Machine Quilting - Beginner's Quilting Tutorial Series
This post is part of the Beginner's Quilting Tutorial Series. We are going through an in depth series which will teach you everything you need to know to establish a solid quilting foundation. Click here to see all of the posts and learn more about the series.
Quilting is the step in which you stitch all three of your quilt sandwich layers together. The first step before you begin quilting will be to decide and plan in which way you will be quilting. So let's talk about some of the different quilting methods before we begin.
Straight Line Quilting
Straight Line Quilting is one of my favorite techniques. I love the simple clean modern look of it. Straight line quilting is one of the easiest techniques to start with because the stitch length is determined by the machine and the only thing you have to do is guide the quilt in a straight line using a few different methods. Here are some of the different straight line quilting methods.
Stitch in the Ditch
Stitch in the ditch is a method of quilting that minimizes how much thread shows up on the top of the quilt. You will stitch in the seam lines of the quilt.
Similar to stitch in the ditch you will quilt lines parallel to your seam lines, but use the edge of your presser foot, or a quilting bar to stitch 1/8" to 1/4" from the seam line on both sides of each seam. This is the technique I used for the Easy Pezzy Crib Quilt.
Basic Straight Parallel Lines
When quilting basic parallel lines you can choose any distance you would like to space your lines such as 1/2", 3/4", 1". You then can use the edge of your presser foot, a walking foot guide bar, and even painters tape to use as a straight edge guide to stitch along.
Random Spacing Straight Lines
Similar to basic parallel lines you will stitch lines but space them at different width intervals.
Grid Perpendicular Quilting
When stitching in a Grid you will cross your lines perpendicular. This will create a grid on your quilt. You can stitch your grid evenly creating squares or at different widths creating different size squares. This is what I use in the above photo on the squares, my lines are bit wavy, but this was my first quilt.
A cross hatch is intersecting lines that create a diamond shape.
Wavy or Organic Quilting
I find this a very easy and relaxing method of quilting. You simply quilt wavy lines spaced however you want parallel all over the quilt.
Straight Line Echo Quilting
Echoing is when you copy or follow a pattern in the quilt. You will most often see this in free motion quilting, but it can be done with straight line quilting as well. In the patchwork prism quilt I echoed the hexagon shape and in the zig-zag the zig-zags.
Free Motion Quilting
Free Motion Quilting is done on a machine with the feed dogs down, so the quilt can be moved in any direction freely under the needle. Once you have gotten the hang of it, Free Motion Quilting can be a bit quicker than basic straight line quilting. The possibilities with quilting designs in Free Motion Quilting (FMQ) are endless, but some of the popular designs are.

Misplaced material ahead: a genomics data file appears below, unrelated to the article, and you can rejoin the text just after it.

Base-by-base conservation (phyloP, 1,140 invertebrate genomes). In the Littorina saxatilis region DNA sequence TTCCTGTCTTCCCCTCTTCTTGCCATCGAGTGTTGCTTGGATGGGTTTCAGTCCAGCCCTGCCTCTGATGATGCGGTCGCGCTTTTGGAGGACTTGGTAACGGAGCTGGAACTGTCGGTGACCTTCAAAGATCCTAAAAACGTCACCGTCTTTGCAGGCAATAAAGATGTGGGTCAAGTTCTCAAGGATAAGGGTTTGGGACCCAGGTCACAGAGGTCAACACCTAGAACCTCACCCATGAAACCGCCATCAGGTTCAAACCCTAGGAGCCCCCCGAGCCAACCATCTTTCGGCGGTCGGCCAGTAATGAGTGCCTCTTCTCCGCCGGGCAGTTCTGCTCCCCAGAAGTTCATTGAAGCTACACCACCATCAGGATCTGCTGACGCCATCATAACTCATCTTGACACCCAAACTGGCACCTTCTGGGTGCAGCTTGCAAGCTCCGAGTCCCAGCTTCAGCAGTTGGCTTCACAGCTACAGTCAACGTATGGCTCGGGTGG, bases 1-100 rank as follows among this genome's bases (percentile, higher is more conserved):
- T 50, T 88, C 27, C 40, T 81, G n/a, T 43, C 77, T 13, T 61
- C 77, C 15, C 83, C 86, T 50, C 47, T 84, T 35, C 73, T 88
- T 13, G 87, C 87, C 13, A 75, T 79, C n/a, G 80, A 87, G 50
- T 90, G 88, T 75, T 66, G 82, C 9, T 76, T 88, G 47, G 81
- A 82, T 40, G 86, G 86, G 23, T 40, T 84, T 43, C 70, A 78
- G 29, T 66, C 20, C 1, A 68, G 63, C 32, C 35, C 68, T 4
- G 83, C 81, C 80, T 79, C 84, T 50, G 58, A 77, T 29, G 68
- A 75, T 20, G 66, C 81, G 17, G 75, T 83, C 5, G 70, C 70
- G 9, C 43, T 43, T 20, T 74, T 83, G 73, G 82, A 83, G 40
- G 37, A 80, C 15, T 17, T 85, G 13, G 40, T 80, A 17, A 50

The meandering stitch sometimes referred to as the stipple stitch is a continuous line stitch. The stitch is curved not angled and the lines never cross.
Loop D' Do or Garnet Stitch
A Garnet stitch is also a continuous line, but it can be curved or angled and the line crosses itself to create "loops".
Pebble quilting looks just like a bed of pebbles. It is a continuos pattern of circles either the same size or alternate sizes used to fill in an entire space.
Quilting the Easy Pezzy Quilt
When beginning I suggest trying straight line quilting. It can be a bit more time consuming than Free Motion Quilting, but will give you a good foundation for when you decide to attempt FMQ.
What You Need
One of the most important tools you will need when straight line quilting is a walking foot. It is possible to do it without one, but having a walking foot will help all three layers of your quilt to stay in place without to much shifting. This is because a walking foot has its own feed dogs built in so you will have feed dogs above the fabric and below the fabric working together. You will also want to fill a few bobbins before you begin so you won't need to stop and un-thread you machine to fill a bobbin in the middle of your quilting. I like to fill 2-4 depending on how big my project is. Make sure to put a fresh brand new needle in your machine before you begin as well.
I like to use Machingers Gloves
when I am quilting. This will help you get a better grip on your quilt. I have also seen other people use a Supreme Slider
to help the quilt from "Drag" and to move more easily.
Setup Your Station
The best setup would be to have either an extension table for your machine or a drop in table. But, if you have to you can make do without it. On my Elna I don't have either. I do suggest you have a table to the left of my machine to hold the bulk of the quilt as you are quilting, to prevent the weight of the quilt from tugging at your stitches. So I sit on a corner table about 1ft away from the left table. I clear my left desk off so my quilt has room.
When you begin quilting you will want to roll the ends of your quilt up. I had recently seen Quilt Clips that you can clip onto your rolled up quilt to keep everything from unrolling. Start your quilting in the top center of your quilt. You will then work from the inside outward.
Next week we will watch a video tutorial that I have created which will walk you through how to outline quilt along your seams, and then how to properly bury your thread tails after quilting to prepare for binding. Burying your threads is very important, because you will NOT want to cut your threads or back stitch.